Recently, the CCA became increasingly concerned about the impact that oil and gas drilling has on public health. Oil and gas operations produce many pollutants which are discharged into the air. The production, transportation, and processing life cycle of oil and gas is a major contributor to ground-level ozone. Ozone causes an array of health issues. Some of these include acute eye irritation, chest congestion, nausea, dizziness and shortness of breath.

Air pollution has a detrimental effect on crops, the livelihood of farmers, and the tourist economy. The U.S. Department of Agriculture states that, “ground-level ozone causes more damage to plants than all other air pollutants combined.” Ozone levels are already at a level that causes some loss of crop production. Colorado farmers are already enduring a severe drought; reduced harvests due to poor air quality only worsen their diminishing bottom line.

Each macro-process directly generates negative consequences on the environment, inherent to its nature. Concern about the seriousness that these environmental problems have for society has led to the search for feasible solutions in the short, medium and long term. In this sense, most of the large oil companies have expressed the need to face these environmental impacts through the establishment of certifiable Environmental Management Systems (EMS), as part of their organizational structure. In this work, the main macro-processes of the oil industry are analyzed, the activities that take place in each of them and the environmental impacts generated are identified and recorded. These figures need to be made available for the local governing body to evaluate and approve.

What are the detrimental effects of air pollution in Grand Junction on our health?

Air pollution is the main environmental risk to public health in the Americas.

Worldwide, nearly 7 million premature deaths were attributable to ambient air pollution. About 88 percent of these deaths occur in low- and middle-income countries. Exposure to high levels of air pollution can cause a variety of adverse health outcomes: it increases the risk of respiratory infections, heart disease, strokes and lung cancer, which affect the vulnerable population in a greater proportion, children, older adults and women.

The main effects of air pollution on health range from alterations in lung function, heart problems and other symptoms and complaints to an increase in the number of deaths, hospital admissions and visits to the doctor, especially due to respiratory and cardiovascular problems.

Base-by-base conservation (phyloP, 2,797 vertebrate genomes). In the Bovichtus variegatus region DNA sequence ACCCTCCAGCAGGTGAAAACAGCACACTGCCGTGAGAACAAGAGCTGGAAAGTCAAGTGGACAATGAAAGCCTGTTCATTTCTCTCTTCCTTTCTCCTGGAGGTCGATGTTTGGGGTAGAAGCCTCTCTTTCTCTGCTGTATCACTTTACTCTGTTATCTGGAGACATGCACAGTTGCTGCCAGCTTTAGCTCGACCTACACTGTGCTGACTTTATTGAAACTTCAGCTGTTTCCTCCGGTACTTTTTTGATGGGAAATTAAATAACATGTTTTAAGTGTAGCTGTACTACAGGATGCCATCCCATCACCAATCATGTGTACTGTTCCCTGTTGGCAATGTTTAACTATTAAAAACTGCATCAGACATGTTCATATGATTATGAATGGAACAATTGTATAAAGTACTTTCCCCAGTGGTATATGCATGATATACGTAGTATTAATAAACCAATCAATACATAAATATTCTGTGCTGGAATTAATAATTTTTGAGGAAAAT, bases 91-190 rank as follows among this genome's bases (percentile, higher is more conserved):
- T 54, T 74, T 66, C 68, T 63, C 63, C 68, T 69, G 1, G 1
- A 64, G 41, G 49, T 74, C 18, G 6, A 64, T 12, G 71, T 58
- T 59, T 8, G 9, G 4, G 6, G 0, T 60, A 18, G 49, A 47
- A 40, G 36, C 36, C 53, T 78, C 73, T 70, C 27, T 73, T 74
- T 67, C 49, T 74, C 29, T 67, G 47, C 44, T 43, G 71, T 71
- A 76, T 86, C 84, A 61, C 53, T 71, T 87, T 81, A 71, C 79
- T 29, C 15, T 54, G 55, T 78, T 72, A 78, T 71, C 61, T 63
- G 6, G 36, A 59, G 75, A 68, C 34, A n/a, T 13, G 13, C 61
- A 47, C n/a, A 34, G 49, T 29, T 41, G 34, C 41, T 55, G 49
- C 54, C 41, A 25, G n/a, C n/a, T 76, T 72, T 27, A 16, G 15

In recent years there have been many important advances in the knowledge and understanding of the effects of air pollution on health provided by a large number of scientific works from around the world. These studies have highlighted the importance of air quality in the health of the population and have made it possible to identify the main mechanisms of action by which exposure to air pollution causes damage to health.

The main agencies in charge of the protection of health and the environment, such as the WHO, the European Environment Agency or the US Environmental Protection Agency (EPA), recognize that inhalation of pollutants, especially fine particles, represents an increased risk of premature death. This important change began with the analysis of the acute, or short-term, effects of increases in air pollution. Over time, and the results of subsequent studies.

Particulate Matter affects more people than any other pollutant and its main components are sulfates, nitrates, ammonia, sodium chloride, coal, mineral dust and water. Particulate Matter consists of a complex cocktail of liquid and solid particles of organic and inorganic substances suspended in the air. Particles are classified according to their aerodynamic diameter into PM10 (particles with an aerodynamic diameter less than 10 microns) and PM2.5 (aerodynamic diameter less than 2.5 microns). The latter poses a greater danger because, when inhaled, they can reach the peripheral areas of the bronchioles and enter the bloodstream via the alveoli.

The health effects of Particulate Matter occur at the levels of exposure to which the majority of the urban and rural population in developed and developing countries are currently subjected. Chronic exposure to the particles increases the risk of cardiovascular and respiratory diseases, as well as lung cancer.

Ground-level ozone is one of the main components of smog. It is formed by the reaction with sunlight (photochemical) of pollutants such as nitrogen oxides (NOx) from emissions from vehicles or industry and volatile organic compounds (VOCs) emitted by vehicles, solvents and industry. The highest ozone levels are recorded during periods of sunny weather, especially during the early afternoon when the sun is at its hottest. Excess ozone in the air can have serious adverse effects on human health. It can cause breathing problems, induce asthma attacks, reduce lung function and lead to lung disease.

As an atmospheric pollutant, nitrogen dioxide can be correlated with several activities. In the short-term concentrations greater than 200 mg / m3, it is a toxic gas that causes significant inflammation of the respiratory tract. The main sources of anthropogenic nitrogen dioxide emissions are combustion processes such as heating, electricity generation and vehicle and ship engines.